There was a provoking comment on my last blog from “Cross” who expressed displeasure in “well-off” senior citizens using a lot of health care services while the middle class person has to get by with less.
So allow me to throw this out for thought and further comment. Here is our current circumstance: The older population is growing larger in size with each passing year. The other dynamic taking place in our older population is that the 80 and older segment is growing larger in size than we have ever seen before in the United States. So what would the cost be if the 70+ age group did not have health care, and they needed (for example) a knee replacement or a hip replacement they couldn’t afford because it’s too costly?
Is it really a cost to society to provide this service? If you think this surgery is costly, consider the alternative… Not having the surgery. When a person (of any age) can’t walk, stand, or transfer themselves from bed to chair, chair to toilet, what happens? They spend their money paying for in-home help until they are broke. Then what? Off to the nursing home at $60,000 to $70,000 per year. Paid by whom? If you don’t want to send them to a nursing home, then I suppose we can bring back the concept of “The Poor Farm” and not render any health care — just food and shelter.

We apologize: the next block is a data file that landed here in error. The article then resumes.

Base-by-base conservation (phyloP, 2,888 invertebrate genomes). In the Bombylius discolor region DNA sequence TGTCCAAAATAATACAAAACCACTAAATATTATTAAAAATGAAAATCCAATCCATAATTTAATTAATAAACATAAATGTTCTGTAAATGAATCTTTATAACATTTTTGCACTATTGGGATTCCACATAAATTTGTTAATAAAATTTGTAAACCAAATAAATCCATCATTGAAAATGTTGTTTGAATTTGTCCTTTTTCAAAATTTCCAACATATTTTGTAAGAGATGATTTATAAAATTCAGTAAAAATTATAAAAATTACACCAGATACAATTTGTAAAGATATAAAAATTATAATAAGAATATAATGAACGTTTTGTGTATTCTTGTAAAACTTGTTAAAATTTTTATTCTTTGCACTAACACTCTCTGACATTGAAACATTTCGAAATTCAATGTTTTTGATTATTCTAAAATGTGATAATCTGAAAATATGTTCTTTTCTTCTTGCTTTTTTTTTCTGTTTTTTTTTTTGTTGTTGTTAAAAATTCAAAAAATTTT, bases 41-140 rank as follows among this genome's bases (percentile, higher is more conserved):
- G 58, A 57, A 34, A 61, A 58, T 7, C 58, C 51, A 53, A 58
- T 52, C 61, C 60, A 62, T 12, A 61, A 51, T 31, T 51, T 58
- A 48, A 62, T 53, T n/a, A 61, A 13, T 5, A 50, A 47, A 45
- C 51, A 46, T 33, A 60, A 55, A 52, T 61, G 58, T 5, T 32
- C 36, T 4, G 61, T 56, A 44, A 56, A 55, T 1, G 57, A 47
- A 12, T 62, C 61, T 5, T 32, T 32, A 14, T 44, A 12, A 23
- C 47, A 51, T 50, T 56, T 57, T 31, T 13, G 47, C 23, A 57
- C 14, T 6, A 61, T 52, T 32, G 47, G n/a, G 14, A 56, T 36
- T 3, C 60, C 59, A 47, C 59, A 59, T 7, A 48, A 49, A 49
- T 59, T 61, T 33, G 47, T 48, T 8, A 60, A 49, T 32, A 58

Or we can make an investment in the person who can’t walk because they need a knee or hip replacement. What do we get in return? A functional individual who is able to contribute to society (cook and bathe themselves, get a part-time or full-time job and pay taxes, babysit their grandchildren, deliver Meals on Wheels, volunteer for a local museum, participate in local government.)
So let me ask you: Is health care a cost or an investment?